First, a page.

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Beaked whale controlled exposure study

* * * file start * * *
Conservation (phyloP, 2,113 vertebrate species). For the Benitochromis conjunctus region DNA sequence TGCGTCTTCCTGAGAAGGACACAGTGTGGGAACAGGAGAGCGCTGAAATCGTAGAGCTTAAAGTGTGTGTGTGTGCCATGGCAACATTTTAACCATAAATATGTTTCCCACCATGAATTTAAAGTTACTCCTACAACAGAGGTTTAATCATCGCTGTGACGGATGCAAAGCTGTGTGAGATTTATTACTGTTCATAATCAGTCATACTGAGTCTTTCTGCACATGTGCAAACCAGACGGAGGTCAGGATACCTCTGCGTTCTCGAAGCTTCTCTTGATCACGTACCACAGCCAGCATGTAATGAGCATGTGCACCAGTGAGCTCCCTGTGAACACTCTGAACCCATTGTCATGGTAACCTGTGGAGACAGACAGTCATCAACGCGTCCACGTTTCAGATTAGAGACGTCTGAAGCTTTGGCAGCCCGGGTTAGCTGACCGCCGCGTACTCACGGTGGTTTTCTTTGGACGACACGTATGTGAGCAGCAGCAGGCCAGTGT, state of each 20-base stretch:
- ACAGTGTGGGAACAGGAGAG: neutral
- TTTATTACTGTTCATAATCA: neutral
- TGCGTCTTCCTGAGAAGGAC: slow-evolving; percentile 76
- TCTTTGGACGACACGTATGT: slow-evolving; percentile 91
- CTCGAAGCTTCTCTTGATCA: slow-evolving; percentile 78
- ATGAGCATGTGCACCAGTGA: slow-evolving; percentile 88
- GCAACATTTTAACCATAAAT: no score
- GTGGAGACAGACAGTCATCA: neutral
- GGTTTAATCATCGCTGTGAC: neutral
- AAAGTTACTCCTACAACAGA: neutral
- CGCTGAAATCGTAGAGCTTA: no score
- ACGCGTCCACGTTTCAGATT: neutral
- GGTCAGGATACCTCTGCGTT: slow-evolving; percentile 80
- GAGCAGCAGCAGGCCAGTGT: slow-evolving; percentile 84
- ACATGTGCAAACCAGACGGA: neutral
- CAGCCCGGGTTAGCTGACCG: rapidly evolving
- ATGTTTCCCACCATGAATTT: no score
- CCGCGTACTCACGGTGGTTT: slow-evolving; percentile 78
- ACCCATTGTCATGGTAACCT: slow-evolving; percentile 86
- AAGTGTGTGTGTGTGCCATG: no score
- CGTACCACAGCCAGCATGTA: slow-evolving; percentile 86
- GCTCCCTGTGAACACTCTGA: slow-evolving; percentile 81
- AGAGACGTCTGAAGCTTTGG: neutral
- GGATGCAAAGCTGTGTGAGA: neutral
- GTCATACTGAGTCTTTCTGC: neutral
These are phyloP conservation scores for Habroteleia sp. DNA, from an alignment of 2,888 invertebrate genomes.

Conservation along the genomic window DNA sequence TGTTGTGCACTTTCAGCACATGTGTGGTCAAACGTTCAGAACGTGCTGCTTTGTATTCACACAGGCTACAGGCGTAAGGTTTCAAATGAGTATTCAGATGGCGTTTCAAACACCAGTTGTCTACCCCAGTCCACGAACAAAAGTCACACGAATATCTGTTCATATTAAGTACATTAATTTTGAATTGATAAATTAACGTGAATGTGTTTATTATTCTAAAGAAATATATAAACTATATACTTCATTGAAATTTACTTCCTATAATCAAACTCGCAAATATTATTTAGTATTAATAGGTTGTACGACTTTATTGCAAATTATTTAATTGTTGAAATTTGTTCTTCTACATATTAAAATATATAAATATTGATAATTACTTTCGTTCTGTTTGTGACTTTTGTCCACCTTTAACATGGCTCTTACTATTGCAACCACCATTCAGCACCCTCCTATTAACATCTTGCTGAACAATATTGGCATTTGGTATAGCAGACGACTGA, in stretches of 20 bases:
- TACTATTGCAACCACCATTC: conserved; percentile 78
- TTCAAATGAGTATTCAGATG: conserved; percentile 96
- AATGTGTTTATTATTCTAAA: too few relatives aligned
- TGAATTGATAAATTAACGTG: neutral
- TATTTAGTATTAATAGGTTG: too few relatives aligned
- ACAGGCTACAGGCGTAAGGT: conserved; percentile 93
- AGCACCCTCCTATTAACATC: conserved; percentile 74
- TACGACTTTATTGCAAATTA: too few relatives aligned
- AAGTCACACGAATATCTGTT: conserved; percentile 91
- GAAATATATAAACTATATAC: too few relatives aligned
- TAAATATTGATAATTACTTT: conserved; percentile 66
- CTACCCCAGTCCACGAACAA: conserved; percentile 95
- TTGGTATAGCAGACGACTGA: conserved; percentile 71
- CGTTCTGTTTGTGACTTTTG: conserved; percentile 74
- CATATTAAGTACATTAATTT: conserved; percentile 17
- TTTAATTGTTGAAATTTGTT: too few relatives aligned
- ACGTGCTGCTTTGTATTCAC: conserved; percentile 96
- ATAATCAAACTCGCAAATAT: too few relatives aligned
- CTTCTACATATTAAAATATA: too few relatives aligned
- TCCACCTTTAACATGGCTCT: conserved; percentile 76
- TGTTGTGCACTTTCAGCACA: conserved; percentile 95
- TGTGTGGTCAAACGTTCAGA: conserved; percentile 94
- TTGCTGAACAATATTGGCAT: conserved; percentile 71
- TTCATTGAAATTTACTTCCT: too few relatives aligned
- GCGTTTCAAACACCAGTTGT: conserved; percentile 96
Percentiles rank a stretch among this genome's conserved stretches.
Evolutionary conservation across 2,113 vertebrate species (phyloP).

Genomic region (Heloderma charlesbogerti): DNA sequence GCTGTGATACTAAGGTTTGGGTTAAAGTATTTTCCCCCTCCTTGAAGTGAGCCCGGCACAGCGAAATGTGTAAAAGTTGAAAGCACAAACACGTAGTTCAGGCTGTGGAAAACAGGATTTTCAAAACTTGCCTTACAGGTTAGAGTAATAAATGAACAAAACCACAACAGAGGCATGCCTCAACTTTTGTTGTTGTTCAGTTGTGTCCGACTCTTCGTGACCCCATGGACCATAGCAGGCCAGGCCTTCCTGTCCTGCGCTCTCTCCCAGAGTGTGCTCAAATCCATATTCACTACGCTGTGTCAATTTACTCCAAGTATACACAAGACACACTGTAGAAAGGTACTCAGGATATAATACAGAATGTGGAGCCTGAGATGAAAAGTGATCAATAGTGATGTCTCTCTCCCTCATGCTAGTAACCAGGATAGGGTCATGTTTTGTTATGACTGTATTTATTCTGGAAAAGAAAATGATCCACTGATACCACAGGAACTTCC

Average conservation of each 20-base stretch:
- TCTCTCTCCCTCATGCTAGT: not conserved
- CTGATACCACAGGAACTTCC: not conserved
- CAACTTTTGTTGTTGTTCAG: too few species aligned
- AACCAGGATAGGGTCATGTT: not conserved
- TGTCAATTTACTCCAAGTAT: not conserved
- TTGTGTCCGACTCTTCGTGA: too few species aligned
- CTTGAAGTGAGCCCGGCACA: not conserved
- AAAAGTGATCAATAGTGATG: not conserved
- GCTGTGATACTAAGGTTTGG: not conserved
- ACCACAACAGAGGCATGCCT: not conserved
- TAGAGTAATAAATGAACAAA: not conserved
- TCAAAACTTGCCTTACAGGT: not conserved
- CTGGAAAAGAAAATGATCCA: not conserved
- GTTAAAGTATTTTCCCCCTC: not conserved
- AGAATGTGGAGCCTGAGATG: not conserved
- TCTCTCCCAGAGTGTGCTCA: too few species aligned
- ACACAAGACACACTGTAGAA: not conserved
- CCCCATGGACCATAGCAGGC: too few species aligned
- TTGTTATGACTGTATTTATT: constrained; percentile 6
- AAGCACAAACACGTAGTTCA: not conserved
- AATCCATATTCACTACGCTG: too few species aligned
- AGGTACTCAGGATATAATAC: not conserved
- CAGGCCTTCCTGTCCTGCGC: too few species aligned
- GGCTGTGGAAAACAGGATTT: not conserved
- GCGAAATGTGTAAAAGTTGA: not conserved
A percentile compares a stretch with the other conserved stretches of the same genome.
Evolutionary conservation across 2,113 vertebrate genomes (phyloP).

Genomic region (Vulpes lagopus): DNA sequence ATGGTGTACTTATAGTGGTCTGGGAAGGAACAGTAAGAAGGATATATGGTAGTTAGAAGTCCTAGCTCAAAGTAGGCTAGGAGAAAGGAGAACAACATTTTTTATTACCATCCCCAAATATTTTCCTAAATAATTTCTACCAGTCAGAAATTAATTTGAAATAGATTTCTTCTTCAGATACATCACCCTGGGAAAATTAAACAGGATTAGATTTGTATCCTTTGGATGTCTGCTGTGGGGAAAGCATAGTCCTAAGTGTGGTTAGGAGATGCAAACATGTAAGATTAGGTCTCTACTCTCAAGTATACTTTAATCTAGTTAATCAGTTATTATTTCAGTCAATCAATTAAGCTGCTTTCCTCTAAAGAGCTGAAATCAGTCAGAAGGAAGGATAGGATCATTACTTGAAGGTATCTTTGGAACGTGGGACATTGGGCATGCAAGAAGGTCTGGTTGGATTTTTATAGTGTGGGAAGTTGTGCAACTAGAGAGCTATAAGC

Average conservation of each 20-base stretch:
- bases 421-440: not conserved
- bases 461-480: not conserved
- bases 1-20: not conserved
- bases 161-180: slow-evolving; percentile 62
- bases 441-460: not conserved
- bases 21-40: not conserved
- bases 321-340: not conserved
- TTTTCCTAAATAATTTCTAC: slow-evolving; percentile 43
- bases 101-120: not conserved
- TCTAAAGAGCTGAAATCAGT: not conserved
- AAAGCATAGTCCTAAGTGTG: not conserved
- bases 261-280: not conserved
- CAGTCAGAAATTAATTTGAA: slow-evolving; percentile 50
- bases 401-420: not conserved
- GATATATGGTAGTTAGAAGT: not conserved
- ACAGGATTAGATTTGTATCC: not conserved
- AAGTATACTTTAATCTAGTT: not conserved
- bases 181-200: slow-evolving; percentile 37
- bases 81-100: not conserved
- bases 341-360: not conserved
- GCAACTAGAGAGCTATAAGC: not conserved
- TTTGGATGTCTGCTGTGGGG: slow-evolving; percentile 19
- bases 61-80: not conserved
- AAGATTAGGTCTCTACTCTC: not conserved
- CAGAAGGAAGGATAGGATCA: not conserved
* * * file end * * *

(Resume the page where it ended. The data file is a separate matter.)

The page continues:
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Initial Cruise Report From First Controlled Exposure Studies of Beaked WhalesIan Boyd, Diane Claridge, Christopher Clark, Brandon Southall, Peter Tyack. Behavioral Response Study-2007, Cruise Report, Phase 1    A summary of the project, and the preliminary cruise report are available: [WEBSITE]During August and September, 2007, the first controlled exposure experiments aimed at learning more about the ways that beaked and pilot whales respond to exposure to mid-frequency active sonar took place in the Bahamas. For the past decade or more, much emphasis has been placed on discovering what sound levels cause TTS (temporary threshold shifts, or short-term hearing impairment), with the thought that these levels could serve as a benchmark of exposure levels that we should be concerned about; however, it appears that in some cases, beaked whales that ended up stranding were exposed to much lower sound levels. Hence, the need to learn more about how they change their dive patterns and other behaviors in response to moderate sound exposure. D-tags, which have been successfully used in studies of sperm whales for several years, provide an opportunity to safely measure received sound levels and dive patterns simultaneously. The tags are applied with a long pole when the whales are at the surface, remain attached via suction cups, and fall off within 10 or 15 hours. The researchers noted that, in the absence of a clear sense of when and why some beaked whales are affected to such a strong degree that they beach and die, the result has been a highly precautionary and sometimes arbitrary approaches to management of sound, leading to debates between interested parties that have at times been difficult and ultimately unproductive. In planning for these experiments, the researchers worked with a wide range of parties, including environmental NGOs; while some NGOs had strong reservations about controlled exposure studies, the researchers note that “a constructive spirit of dialogue contributed to the success of the study.” Goals of this study: to establish protocols for tagging and careful controlled exposures, to discern exposure parameters that cause a behavioral response (change in behavior), and to compare any responses to sonar signals and orca sounds, to begin to explore whether they respond to sonar as a possible predator. Ten animals were successfully tagged; 6 Blainsvilles beaked whales and 4 pilot whales. Seven provided control/baseline measurements, and 3 tagged animals were exposed to playbacks of MFA and/or orca sounds (1 beaked, 2 pilot). The researchers provide rather detailed descriptions of the responses of the one beaked whale that was tagged during controlled exposure; of course, with only one sample, and few controls, all results are very tentative.

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